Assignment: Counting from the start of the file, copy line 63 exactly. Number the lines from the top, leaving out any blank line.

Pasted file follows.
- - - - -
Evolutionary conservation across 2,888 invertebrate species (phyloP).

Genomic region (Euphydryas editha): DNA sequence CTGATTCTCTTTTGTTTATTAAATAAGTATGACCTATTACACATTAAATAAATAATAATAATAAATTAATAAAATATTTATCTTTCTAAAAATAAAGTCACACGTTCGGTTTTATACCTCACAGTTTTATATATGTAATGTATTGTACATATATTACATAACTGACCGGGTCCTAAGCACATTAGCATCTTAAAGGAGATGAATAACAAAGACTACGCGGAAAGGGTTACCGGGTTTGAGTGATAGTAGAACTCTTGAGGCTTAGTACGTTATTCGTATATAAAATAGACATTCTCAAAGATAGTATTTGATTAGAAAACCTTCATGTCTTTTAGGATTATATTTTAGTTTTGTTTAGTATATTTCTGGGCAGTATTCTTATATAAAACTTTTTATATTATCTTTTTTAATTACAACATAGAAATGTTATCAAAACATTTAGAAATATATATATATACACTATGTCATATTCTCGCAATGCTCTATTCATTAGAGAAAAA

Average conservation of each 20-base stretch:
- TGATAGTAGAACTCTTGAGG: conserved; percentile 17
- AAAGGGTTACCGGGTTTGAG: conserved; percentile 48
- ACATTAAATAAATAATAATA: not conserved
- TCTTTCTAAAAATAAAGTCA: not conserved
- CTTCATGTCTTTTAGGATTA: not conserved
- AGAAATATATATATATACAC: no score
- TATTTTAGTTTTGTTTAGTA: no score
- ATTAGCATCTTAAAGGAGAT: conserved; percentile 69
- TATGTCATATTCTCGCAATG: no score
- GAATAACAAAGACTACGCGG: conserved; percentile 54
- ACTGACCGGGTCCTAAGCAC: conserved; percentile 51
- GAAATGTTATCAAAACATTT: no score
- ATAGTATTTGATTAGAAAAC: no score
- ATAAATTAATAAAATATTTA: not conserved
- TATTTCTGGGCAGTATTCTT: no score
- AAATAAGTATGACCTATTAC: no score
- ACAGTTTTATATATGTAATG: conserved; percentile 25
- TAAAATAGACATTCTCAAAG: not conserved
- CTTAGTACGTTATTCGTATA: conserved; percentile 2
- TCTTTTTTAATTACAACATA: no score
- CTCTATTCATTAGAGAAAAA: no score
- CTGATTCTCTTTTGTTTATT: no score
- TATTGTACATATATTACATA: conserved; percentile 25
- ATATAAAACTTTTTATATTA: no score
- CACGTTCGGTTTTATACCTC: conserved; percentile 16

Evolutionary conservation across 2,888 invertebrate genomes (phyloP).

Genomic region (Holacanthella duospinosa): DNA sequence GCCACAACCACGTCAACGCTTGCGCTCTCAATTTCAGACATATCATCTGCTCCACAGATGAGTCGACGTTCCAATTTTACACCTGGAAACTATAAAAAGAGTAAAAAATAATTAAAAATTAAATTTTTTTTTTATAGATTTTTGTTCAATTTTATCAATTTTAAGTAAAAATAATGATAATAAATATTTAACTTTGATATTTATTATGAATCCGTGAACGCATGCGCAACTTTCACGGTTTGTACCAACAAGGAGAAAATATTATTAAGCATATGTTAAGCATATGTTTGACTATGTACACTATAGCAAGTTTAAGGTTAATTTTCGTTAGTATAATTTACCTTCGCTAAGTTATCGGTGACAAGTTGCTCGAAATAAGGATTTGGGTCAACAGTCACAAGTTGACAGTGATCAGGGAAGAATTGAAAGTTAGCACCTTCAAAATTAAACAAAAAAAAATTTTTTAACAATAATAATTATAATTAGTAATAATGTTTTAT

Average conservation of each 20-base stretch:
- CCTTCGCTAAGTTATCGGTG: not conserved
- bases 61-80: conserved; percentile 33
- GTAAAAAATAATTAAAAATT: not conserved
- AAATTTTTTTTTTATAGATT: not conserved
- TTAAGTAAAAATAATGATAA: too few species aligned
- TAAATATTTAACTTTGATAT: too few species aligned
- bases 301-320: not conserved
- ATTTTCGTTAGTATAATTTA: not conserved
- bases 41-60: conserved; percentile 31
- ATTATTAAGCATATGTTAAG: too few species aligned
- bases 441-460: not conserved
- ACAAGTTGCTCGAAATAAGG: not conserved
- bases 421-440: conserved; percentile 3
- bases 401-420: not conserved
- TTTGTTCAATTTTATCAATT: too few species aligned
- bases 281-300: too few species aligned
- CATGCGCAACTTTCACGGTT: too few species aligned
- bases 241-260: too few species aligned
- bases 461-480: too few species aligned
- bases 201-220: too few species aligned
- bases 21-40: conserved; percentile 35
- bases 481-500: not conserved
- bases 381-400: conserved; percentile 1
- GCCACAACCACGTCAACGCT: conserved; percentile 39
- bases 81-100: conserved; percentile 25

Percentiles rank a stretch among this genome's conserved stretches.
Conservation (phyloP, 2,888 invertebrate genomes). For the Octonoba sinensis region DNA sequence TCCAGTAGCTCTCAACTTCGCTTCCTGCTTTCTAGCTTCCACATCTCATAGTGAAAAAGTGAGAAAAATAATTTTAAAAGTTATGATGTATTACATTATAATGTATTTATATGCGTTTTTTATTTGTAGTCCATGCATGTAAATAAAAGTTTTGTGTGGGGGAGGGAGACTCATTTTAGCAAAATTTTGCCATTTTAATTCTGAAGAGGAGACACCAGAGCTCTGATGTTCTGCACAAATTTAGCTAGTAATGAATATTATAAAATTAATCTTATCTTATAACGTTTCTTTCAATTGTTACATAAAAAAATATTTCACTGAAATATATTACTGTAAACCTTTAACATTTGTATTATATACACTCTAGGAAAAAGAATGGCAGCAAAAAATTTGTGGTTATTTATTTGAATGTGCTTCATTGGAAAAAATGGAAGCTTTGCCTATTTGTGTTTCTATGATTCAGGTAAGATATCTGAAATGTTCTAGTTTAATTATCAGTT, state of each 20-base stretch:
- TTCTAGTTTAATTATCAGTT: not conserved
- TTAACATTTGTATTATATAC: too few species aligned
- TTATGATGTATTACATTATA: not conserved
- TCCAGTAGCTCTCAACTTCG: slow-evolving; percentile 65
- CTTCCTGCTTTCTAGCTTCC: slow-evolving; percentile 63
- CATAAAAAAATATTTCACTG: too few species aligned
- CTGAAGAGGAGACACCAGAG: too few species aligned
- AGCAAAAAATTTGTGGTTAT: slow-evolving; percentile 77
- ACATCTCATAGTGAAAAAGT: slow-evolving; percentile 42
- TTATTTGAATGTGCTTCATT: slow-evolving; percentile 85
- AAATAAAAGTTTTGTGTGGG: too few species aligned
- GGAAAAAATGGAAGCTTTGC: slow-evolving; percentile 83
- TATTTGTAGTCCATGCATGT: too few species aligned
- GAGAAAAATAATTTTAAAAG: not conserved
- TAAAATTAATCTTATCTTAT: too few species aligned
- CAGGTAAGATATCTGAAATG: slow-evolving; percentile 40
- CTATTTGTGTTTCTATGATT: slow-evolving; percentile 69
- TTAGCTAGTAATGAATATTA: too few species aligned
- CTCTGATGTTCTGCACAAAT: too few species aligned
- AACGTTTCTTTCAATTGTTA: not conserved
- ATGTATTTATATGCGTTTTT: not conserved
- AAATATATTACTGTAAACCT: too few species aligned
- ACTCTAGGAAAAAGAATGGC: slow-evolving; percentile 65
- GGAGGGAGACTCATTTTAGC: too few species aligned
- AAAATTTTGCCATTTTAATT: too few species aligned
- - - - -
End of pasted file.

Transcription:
- CTTCCTGCTTTCTAGCTTCC: slow-evolving; percentile 63